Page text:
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Time to move beyond 'Mad Men' era for working women

By Nancy Pelosi and Rosa DeLauro, Special to CNN
updated 7:25 AM EDT, Fri July 19, 2013
A cashier works the register at a Wal-Mart Supercenter. Nancy Pelosi and Rosa DeLauro say women and their families are struggling financially.
A cashier works the register at a Wal-Mart Supercenter. Nancy Pelosi and Rosa DeLauro say women and their families are struggling financially.
STORY HIGHLIGHTS
  • Nancy Pelosi and Rosa DeLauro: Women and their families are worse off than ever
  • Writers: We need fair, equal pay for women, early education for children, access to job training
  • They say old policies and "Mad Men" view of the world add to women's money woes
  • House Democrats agenda: "When women succeed, America succeeds"

Editor's note: Nancy Pelosi, the first female Speaker of the House, is the House Democratic Leader. Rosa DeLauro is a U.S. representative from Connecticut.

(CNN) -- There is compelling evidence that the economic security of women and their families is more fragile today than ever.

Women are one-half of the nation's workforce, yet disparities in pay, the shrinking of the public sector and stagnant wages have left too many women and families on the losing end of our nation's economic recovery.

Nearly two-thirds of all minimum wage workers are women. The poverty rate among women is as high as it has been in 17 years. Women are more likely to file for bankruptcy and have less retirement savings. Women have rushed to get more education and training, but student debt has skyrocketed. Five decades after the Equal Pay Act, women still make just 77 cents for every dollar men make for the same job, an average real difference of $11,000 a year. Unmarried women -- single, widowed or divorced -- are the most economically insecure.

These disparities persist for many reasons.

Nancy Pelosi
Nancy Pelosi
Rosa DeLauro
Rosa DeLauro

Too many women face financial pressures simply because of outdated policies and a "Mad Men" view of the world that constrain opportunities for women's full participation in our economy. Our country's policies simply do not reflect the way families live today, with both parents in the workforce and more single-parent households than ever. A second income is no longer a luxury; it is a necessity.

For far too long, Washington has been silent on these issues. It's time for an agenda that addresses the economic instability of women and their families.

This week, House Democrats announced an economic agenda for America's women and families.

It recognizes a simple fact: When women succeed, America succeeds. It reflects the same spirit advanced 165 years ago at the first Women's Rights Convention at Seneca Falls, New York, where American women began their quest for equal rights and equal opportunity.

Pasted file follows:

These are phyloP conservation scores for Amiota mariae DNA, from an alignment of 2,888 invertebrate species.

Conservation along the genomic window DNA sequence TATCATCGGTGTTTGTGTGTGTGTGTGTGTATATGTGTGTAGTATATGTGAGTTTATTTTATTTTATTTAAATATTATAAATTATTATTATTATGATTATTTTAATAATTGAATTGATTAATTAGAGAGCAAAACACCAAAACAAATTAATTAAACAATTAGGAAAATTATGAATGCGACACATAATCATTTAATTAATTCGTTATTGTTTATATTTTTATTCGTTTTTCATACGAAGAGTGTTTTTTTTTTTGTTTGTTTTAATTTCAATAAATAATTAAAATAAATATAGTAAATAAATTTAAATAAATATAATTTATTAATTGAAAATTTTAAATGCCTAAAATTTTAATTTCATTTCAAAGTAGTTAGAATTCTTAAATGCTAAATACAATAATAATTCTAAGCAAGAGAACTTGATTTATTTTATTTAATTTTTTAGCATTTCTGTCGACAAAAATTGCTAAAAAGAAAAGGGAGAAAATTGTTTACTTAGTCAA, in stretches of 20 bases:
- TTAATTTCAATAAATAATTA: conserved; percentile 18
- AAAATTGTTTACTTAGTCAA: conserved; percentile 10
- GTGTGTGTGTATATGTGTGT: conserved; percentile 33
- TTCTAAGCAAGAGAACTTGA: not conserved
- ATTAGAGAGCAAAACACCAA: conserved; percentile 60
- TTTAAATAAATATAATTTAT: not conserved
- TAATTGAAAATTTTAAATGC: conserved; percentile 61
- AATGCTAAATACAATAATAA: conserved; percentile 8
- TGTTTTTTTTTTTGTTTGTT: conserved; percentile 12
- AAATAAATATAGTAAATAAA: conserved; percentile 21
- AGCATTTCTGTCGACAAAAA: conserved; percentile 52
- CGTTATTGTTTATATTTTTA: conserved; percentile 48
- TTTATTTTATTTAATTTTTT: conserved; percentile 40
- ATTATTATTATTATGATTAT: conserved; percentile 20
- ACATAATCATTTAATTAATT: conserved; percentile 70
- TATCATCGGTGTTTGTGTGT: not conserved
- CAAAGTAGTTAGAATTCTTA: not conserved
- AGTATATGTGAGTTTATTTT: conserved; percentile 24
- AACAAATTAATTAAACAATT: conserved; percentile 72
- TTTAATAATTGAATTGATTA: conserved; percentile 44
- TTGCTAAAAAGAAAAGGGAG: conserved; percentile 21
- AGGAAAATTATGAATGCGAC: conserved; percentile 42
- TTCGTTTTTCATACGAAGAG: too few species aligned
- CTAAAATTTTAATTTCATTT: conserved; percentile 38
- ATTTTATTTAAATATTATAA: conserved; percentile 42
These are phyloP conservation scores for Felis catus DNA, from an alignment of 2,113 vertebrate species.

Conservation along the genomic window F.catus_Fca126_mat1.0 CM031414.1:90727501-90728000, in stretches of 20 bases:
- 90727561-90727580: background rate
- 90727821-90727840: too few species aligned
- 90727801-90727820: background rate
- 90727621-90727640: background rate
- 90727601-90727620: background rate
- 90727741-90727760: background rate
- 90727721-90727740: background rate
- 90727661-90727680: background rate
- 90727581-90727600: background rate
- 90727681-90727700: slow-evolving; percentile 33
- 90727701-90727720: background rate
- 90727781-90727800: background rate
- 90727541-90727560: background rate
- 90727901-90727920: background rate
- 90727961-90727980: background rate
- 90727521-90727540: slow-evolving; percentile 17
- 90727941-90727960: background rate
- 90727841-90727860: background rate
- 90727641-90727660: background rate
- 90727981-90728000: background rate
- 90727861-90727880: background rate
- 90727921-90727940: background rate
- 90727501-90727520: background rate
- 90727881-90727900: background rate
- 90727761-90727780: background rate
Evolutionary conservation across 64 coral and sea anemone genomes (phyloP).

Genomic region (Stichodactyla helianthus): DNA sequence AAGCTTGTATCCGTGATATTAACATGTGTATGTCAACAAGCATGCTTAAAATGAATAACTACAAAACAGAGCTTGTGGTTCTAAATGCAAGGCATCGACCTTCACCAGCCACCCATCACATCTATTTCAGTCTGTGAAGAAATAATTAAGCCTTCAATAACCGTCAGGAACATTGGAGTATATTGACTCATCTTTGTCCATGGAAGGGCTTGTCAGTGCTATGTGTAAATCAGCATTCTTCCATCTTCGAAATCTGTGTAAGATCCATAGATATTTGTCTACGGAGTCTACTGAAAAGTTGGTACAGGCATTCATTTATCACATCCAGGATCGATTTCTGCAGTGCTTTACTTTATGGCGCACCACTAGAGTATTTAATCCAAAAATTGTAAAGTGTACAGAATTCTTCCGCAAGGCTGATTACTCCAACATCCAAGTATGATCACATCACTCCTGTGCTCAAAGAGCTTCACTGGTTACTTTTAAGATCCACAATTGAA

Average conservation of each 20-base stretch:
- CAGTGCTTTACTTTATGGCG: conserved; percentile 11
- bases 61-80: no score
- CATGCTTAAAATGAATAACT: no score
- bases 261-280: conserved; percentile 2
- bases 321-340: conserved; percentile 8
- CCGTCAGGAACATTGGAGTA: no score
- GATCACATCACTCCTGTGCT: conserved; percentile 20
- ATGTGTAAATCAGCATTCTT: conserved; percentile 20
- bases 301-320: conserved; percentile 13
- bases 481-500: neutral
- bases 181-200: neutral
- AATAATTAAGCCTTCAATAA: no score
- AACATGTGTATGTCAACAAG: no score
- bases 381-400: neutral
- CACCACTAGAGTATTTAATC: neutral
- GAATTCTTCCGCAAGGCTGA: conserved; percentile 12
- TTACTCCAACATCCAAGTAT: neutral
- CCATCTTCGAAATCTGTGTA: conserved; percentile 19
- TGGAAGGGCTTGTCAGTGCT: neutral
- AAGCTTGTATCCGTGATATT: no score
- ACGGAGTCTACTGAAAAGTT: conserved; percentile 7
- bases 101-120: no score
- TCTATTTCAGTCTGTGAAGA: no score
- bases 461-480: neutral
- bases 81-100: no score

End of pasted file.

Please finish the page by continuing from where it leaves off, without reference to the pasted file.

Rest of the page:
House Democrats' agenda -- "When Women Succeed, America Succeeds: An Economic Agenda for Women and Families" -- stands on the shoulders of what was accomplished at at Seneca Falls and what was advanced by activists in every generation by addressing the economic challenges facing women and families in our time.

Our agenda promotes policies that raise wages and ensure pay equity in the workplace. It allows working parents to support their families, succeed in school and at the office, and care for their children.

Achieving good and equal pay for women is essential.

Ilene Gordon: Dare to be different

We must enact paycheck fairness legislation to ensure women get paid what they deserve and put more money in the pockets of working women and their families. We must expand access to job training and education assistance so that working women can obtain better-paying jobs in the future. We must do more to support women-owned businesses and nurture entrepreneurship by providing more access to capital.

Today, women play an expanded role in the workforce, in businesses small and large, and in our homes as primary breadwinners.

Given this reality, we need policies that allow a better work and family balance for all workers, not just a select few at the top of the income ladder. The Democrats' agenda increases access to paid sick leave, expanding the Family Medical Leave Act and protecting pregnant workers and new mothers so that they can't be fired or demoted.

The high cost of child care is another economic barrier for working families, forcing too many to make a near-impossible choice between low-quality child care or forgoing wages to stay home to care for their children.

That's why we must increase access to affordable, quality child care. One key step forward should be to provide all low- and moderate-income 4-year-olds with access to high-quality preschool, as proposed by President Barack Obama.

Congress must also take steps to support early Head Start and child care partnerships and expand existing child and child care tax credits.

Our pro-family agenda will help strengthen the middle class, grow our economy and provide a brighter future for the next generation.

Democrats have long led the way to address the health and economic security of women and families -- from the passage of the Affordable Care Act and the Lilly Ledbetter Act to our continued fight to strengthen and protect Social Security and Medicare. Our women and families economic agenda is the next step in our mission to expand opportunity for all Americans.

American women and their families are at an economic crossroads. We want them to succeed, not sink. That is why every chance we get we will call for passage of the policies necessary to meet the economic needs of America's women and families today, to help them succeed so America will succeed.

Follow us @CNNOpinion on Twitter.

Join us at Facebook/CNNOpinion.

The opinions expressed in this commentary are solely those of the writers.

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